Discipline Patterns in a Public-School District with a History of Disproportionate Suspensions
Date of Conferral
Doctor of Education (Ed.D.)
Andrea M. Wilson
Nationwide concerns include disproportionate discipline referrals and suspensions of certain student groups and the associated negative student outcomes. The state's department of education cited a school district for suspending Black students with disabilities (SWD) at more than 3 times the rate of all other student groups; yet, the complex nature of the disciplinary disproportionality in this district was unknown. The purpose of this study was to investigate how student-related characteristics including race/ethnicity, gender, age, grade level, disability status, and school location, may predict number of discipline referrals, types of discipline referrals, and types of suspensions issued to students. Guided by the theory of behaviorism, this nonexperimental, ex post facto study examined archival discipline data for the 5523 students who received at least 1 office referral during the 2015-2016 school year. Chi-square analyses showed SWD had higher numbers of referrals, received referrals for subjective offenses, and were more likely to receive out-of-school suspension than no suspension or in-school suspension compared to nondisabled students. Regression analyses indicated students who were Black, male, identified as SWD, or in secondary school were at significantly greater risk of office referral and exclusionary discipline than other student groups. By understanding the patterns of discipline outcomes associated with student-related characteristics, school administrators within the local district are now able to select and implement evidence-based practices that may reduce exclusionary discipline, allowing all students to participate equally in school. Over time, these practices may lead to positive student outcomes including higher school engagement and increased graduation rates.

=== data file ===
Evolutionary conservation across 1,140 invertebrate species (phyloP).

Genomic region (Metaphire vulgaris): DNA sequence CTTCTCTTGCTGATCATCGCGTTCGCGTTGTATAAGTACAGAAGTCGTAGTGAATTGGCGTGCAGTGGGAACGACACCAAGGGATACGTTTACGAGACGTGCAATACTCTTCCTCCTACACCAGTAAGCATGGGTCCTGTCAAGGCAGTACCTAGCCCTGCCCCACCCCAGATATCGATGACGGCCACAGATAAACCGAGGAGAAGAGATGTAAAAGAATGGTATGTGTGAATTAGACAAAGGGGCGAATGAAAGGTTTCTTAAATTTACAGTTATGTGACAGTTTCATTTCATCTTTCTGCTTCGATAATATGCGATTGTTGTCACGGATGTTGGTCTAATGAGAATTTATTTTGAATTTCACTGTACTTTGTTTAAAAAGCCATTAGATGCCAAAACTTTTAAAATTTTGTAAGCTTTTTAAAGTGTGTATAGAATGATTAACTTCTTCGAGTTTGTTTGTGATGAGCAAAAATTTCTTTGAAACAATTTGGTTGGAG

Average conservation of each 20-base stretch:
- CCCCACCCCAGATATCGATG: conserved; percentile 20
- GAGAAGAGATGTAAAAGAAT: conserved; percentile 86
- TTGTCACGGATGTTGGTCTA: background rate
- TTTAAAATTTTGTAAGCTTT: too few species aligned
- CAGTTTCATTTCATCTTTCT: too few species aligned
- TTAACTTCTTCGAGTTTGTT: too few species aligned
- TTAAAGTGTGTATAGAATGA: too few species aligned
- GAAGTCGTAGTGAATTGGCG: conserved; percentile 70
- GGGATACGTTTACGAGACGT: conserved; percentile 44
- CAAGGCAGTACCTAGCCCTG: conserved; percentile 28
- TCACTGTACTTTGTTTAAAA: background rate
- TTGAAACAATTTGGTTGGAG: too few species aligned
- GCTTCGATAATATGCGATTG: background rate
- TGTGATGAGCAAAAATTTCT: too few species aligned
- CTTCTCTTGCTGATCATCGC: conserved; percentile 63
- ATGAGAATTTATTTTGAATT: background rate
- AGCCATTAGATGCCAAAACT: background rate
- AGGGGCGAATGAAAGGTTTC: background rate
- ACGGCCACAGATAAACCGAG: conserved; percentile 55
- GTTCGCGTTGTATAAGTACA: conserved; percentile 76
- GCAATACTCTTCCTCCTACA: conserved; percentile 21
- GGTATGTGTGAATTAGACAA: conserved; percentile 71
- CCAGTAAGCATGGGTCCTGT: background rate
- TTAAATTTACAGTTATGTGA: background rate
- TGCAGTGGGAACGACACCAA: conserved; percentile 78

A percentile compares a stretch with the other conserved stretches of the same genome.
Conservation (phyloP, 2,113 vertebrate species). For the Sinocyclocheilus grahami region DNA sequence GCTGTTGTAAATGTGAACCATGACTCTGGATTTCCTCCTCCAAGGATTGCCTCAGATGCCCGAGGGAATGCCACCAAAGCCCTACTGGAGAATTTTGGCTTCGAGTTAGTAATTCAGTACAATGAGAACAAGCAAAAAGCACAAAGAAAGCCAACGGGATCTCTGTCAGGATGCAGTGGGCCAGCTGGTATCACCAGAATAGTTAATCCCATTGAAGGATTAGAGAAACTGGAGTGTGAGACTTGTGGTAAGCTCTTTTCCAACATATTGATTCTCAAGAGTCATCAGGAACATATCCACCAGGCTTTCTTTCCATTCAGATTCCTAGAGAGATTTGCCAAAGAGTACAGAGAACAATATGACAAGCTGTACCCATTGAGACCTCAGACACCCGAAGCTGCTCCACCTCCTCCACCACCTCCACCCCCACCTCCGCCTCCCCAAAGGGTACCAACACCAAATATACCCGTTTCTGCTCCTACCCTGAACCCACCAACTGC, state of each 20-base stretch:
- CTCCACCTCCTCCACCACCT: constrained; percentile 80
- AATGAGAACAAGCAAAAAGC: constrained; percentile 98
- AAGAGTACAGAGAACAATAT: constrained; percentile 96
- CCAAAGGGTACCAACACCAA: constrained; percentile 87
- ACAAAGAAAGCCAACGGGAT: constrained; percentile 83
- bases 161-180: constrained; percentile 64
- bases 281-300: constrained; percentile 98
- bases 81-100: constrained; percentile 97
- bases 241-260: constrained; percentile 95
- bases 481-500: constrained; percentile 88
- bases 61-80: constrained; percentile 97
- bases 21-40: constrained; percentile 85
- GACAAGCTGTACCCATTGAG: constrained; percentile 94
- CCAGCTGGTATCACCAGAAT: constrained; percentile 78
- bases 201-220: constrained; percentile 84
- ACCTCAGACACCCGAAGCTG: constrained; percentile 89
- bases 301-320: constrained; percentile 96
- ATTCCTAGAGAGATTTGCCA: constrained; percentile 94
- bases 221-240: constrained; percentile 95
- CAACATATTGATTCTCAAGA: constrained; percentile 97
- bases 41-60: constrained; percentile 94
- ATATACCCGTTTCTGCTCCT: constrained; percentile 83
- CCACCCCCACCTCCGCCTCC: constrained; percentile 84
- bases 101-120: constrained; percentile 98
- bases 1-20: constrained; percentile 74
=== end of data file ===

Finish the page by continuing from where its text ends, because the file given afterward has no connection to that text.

Slingerland, Barbara M., "Discipline Patterns in a Public-School District with a History of Disproportionate Suspensions" (2017). Walden Dissertations and Doctoral Studies. 4329.